Herein, we present scanning electron microscopy (SEM) correlated dark-field (DF) scattering studies of single gold nanorods (AuNRs). We demonstrate the effect of refractive index variation of the surrounding medium on the localized surface plasmon resonance (LSPR) linewidth in single AuNRs. The LSPR linewidth remains almost constant while increasing the dielectric constant of the medium, which is further verified by discrete dipole approximation (DDA) calculations. Furthermore, we demonstrate how thiol binding affects the LSPR linewidth of the longitudinal surface plasmon of single AuNRs. The thiol resulted in both a red shift and a strong damping with an increased LSPR linewidth. © 2017 Elsevier B.V.


Choi Y.-R.,University of Ulsan
Quarterly Journal of Mechanics and Applied Mathematics | Year: 2016

This study investigates the extensibility of an air-inflated, heavy membrane structure. Based on the linear stress-strain relation, the membrane tube section is modelled mathematically while considering the self-weight and extensibility of the membrane material. The governing equations are expressed in a non-dimensional form, in which the extensibility factor is introduced. Integration of these governing equations results in simultaneous algebraic equations of unknowns at the boundaries. These unknowns can be found iteratively using the solutions from the inextensible problem as an initial guess. Some numerical examples are presented to discuss the effect of the extensibility. © The Author, 2016. Published by Oxford University Press; all rights reserved.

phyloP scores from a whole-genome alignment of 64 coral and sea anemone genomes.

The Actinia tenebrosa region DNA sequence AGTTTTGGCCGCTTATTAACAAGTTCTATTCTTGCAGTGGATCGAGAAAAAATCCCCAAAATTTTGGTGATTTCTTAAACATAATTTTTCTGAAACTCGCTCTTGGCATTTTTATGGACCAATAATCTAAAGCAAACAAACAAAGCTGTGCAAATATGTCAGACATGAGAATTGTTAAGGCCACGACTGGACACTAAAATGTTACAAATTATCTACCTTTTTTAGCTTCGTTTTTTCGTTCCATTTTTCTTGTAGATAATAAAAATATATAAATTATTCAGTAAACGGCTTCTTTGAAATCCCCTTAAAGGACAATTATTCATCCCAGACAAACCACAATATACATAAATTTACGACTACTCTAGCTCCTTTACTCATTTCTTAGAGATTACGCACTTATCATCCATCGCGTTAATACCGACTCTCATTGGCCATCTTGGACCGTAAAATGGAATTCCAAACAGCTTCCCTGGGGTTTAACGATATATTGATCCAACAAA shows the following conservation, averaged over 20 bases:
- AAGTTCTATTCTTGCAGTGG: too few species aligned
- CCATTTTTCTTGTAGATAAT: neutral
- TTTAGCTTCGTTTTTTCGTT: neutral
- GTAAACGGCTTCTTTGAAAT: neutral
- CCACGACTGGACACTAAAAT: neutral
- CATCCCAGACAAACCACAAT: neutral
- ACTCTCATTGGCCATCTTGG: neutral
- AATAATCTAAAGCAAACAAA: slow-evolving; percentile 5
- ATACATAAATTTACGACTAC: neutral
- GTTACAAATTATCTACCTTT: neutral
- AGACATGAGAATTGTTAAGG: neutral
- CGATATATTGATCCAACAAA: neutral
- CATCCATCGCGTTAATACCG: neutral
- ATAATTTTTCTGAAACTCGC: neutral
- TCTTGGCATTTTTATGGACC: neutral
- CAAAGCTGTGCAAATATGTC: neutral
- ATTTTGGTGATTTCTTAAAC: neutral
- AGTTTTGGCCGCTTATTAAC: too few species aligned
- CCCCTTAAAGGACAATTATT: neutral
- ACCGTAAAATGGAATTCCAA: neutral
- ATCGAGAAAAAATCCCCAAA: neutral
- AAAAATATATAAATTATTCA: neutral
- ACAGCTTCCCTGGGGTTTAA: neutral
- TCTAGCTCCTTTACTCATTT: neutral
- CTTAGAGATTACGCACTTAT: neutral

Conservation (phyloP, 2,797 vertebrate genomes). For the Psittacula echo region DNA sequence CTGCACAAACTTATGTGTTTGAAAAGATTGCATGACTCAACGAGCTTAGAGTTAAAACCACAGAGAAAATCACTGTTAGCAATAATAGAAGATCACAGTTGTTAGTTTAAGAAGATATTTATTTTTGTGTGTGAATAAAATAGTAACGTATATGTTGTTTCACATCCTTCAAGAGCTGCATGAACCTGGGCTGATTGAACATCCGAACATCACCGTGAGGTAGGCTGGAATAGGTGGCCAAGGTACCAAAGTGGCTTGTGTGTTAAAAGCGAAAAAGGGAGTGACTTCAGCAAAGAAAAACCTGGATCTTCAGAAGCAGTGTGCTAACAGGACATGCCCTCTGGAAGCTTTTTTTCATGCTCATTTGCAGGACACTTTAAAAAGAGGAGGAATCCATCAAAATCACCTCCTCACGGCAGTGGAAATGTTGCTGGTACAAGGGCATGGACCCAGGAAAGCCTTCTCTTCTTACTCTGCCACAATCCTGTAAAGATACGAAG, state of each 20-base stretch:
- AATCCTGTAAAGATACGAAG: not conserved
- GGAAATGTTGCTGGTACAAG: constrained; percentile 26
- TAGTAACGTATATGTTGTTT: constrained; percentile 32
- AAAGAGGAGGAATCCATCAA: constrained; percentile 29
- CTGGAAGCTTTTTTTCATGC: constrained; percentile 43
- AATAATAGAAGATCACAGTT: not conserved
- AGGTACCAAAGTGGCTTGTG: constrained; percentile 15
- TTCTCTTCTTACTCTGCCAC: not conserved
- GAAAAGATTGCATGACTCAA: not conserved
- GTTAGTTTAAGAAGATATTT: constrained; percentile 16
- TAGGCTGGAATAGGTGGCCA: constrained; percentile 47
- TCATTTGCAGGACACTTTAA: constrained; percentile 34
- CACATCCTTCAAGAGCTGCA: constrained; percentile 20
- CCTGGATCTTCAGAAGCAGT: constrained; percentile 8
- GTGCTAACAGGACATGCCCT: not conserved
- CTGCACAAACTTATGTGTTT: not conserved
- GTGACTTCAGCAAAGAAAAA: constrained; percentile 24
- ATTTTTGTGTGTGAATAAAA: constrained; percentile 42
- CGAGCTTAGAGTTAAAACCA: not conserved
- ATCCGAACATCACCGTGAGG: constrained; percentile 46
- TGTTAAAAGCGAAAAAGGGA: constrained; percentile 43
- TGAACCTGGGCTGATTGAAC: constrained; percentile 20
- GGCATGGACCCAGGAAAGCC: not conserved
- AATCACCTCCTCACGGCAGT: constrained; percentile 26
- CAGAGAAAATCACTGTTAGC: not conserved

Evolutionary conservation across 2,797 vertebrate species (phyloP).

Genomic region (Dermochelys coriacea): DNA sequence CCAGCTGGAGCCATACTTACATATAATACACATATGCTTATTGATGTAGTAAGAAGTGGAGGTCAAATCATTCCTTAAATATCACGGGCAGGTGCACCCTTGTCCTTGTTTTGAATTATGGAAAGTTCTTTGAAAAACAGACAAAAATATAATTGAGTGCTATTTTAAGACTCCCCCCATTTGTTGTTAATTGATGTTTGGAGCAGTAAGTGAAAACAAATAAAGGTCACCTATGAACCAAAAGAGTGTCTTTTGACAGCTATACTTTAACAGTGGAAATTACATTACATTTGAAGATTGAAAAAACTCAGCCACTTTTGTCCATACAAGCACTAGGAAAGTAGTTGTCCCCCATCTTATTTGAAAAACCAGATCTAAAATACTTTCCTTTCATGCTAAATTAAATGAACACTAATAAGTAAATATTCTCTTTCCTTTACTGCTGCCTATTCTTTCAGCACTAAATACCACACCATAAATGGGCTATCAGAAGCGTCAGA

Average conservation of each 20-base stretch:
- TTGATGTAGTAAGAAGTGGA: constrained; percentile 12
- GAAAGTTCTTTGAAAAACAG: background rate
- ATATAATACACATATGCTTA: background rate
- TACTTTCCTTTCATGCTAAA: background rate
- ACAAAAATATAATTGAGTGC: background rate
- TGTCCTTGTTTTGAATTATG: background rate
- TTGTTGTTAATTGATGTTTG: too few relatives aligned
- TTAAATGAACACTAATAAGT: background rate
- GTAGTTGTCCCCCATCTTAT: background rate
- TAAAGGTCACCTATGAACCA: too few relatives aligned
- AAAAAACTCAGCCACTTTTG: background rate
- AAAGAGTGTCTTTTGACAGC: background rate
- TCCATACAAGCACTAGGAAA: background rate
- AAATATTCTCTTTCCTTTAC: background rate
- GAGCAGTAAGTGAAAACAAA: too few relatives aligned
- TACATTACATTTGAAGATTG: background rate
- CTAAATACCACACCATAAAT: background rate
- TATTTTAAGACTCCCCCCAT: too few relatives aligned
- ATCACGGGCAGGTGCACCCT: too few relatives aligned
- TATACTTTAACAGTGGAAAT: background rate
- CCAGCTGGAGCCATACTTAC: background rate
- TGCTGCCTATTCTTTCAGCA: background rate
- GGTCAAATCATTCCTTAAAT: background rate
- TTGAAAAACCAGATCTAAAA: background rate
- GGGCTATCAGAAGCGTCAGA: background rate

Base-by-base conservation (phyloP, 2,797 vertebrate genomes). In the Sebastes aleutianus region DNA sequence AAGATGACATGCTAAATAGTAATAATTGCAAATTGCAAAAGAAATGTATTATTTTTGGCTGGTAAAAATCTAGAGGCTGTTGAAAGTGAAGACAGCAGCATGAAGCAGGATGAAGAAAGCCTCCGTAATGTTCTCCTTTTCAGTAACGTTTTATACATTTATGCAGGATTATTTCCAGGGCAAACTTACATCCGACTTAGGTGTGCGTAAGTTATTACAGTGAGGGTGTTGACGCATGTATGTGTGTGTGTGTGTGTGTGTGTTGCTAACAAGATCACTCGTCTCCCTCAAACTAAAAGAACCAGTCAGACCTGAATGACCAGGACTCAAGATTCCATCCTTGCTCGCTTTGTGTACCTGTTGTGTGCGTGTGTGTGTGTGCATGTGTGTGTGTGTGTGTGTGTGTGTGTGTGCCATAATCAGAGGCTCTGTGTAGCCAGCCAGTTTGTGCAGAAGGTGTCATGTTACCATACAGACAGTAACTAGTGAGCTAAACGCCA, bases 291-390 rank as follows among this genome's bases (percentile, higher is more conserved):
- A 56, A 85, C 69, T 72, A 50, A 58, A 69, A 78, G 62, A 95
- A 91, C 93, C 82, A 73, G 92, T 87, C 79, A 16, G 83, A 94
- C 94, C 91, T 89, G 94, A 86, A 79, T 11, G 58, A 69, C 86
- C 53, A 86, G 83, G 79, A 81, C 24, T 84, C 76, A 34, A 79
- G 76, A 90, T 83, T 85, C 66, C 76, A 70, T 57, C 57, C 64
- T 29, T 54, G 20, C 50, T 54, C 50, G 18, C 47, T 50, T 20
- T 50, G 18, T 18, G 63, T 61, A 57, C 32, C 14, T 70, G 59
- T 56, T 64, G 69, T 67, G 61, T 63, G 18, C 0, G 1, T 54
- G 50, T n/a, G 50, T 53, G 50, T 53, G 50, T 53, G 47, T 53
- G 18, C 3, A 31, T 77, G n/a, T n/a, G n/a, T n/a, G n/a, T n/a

Song J.S.,University of Ulsan
Applied Immunohistochemistry and Molecular Morphology | Year: 2017

Dermatofibrosarcoma protuberans (DFSP) is a low-grade fibroblastic sarcoma with a superficial location that has been suggested to potentially be a type of mesenchymal stem cell tumor. We studied the expression of various immunomarkers, including putative stem cell markers, in a series of 57 DFSPs including variants, and 12 dermatofibromas (DFs). CD105, a mesenchymal stem cell marker, was weakly expressed in 24 DFSPs, whereas other stem cell markers, including CD133, ALK-1, and Oct3/4, were completely negative in all samples. The expression rates of CD105 and CD34 were significantly higher in DFSP (42% and 93%) than in DF (0% and 17%), and CD10 and D2-40 were significantly lower in DFSP (40% and 3.5%) than in DF (100% and 33%), respectively. CD99, CD117, PDGFB, and PDGFRβ expression was comparable between the groups. CD105 mesenchymal cells were not observed in non-neoplastic dermis. In summary, we did not obtain sufficient immunohistochemical evidence to support the DFSP as a cutaneous mesenchymal stem cell tumor. CD34 alone was the most consistent marker of DFSP, irrespective of its variants. Because CD34 non-neoplastic mesenchymal cells were distributed in a location similar to that of DFSP, we suggest that DFSP might have originated from CD34 mesenchymal cells in the dermis. Copyright 2017 Wolters Kluwer Health, Inc. All rights reserved.


Lee D.H.,University of Ulsan
Pharmacology and Therapeutics | Year: 2017